and privates, and even women, all engaged in sacrificing to the blind goddess, amid the blasphemous curses of those whom Fortune betrayed. Paez himself, perambulating the town, would frequently mingle with one or other of these parties, and, by his presence, sanction a vice, the demoralizing effects of which eventually produced the most pernicious consequences, and which proved, indeed, the primary cause of the melancholy catastrophe which it will shortly be my painful task to record.

Ere I pursue the thread of my narration, however, it may prove agreeable to my reader to learn something of the personal appearance, character, and acquirements, of a chief whose present station, as head of the Venezuelan confederacy, and opposition to the misnamed "Washington of Colombia," renders an object of public interest.

José Antonio Paez is of robust though

diminutive stature : his shoulders, of extraordinary breadth, support a short neck of unusual thickness (not unlike that of the enraged bull he delights in combating), and which probably occasions those fits which any strong excitement is sure to produce. This neck, in its turn, sustains a head of disproportionate dimensions, in which small dark eyes of uncommon brilliance light up a countenance where cunning seems the predominant expression: but cruelty lies concealed in his heart. Like the tiger crouching to spring on its prey, Paez is to be most dreaded when he evinces least anger. His features afford no intimation to the victim whose doom he meditates; and many a Spanish prisoner, lulled into fancied security by his smile, has found it but the harbinger to death. Brave even to temerity-if the savage ferocity of a wild beast may be termed courage-he dreads no foe, and will rush, unattended, into the midst of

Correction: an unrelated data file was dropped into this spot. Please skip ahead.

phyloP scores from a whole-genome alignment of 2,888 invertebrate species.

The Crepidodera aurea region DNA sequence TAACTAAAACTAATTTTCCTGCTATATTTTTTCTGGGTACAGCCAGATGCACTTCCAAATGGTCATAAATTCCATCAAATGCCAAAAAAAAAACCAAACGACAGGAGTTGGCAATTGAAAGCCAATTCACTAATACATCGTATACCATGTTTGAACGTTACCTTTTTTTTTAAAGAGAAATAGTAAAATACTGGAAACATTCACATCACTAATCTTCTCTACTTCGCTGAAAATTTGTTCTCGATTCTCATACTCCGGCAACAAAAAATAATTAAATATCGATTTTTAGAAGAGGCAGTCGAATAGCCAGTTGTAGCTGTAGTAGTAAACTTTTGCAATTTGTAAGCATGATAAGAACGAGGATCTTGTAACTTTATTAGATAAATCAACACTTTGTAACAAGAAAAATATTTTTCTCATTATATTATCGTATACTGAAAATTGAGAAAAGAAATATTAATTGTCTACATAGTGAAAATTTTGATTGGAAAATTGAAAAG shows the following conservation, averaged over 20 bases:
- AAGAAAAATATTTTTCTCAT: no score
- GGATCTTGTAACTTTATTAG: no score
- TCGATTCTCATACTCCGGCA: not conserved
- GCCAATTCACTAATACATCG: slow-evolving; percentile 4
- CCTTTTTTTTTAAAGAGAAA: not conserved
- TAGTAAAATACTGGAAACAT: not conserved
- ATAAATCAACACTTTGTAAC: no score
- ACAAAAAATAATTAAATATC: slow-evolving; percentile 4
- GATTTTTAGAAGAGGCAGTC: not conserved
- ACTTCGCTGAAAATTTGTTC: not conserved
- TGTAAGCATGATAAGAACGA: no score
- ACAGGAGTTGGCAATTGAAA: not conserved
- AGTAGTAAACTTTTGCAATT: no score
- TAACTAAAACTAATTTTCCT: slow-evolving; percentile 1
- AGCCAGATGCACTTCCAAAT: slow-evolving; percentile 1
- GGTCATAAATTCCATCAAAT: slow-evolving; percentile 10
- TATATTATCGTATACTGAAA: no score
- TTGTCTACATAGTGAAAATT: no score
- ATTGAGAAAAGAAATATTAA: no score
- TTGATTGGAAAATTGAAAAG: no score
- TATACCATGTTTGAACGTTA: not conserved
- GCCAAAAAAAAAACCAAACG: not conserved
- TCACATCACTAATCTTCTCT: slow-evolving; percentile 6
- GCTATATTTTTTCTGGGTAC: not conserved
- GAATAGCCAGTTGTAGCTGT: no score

drawers. "Cuchillo,"-Large knife. "Llanero,"-Man of the plains. "Sombrero de pallo,"-Straw hat. "Los bravos de la guardia de honore," The "bravos" of the guard of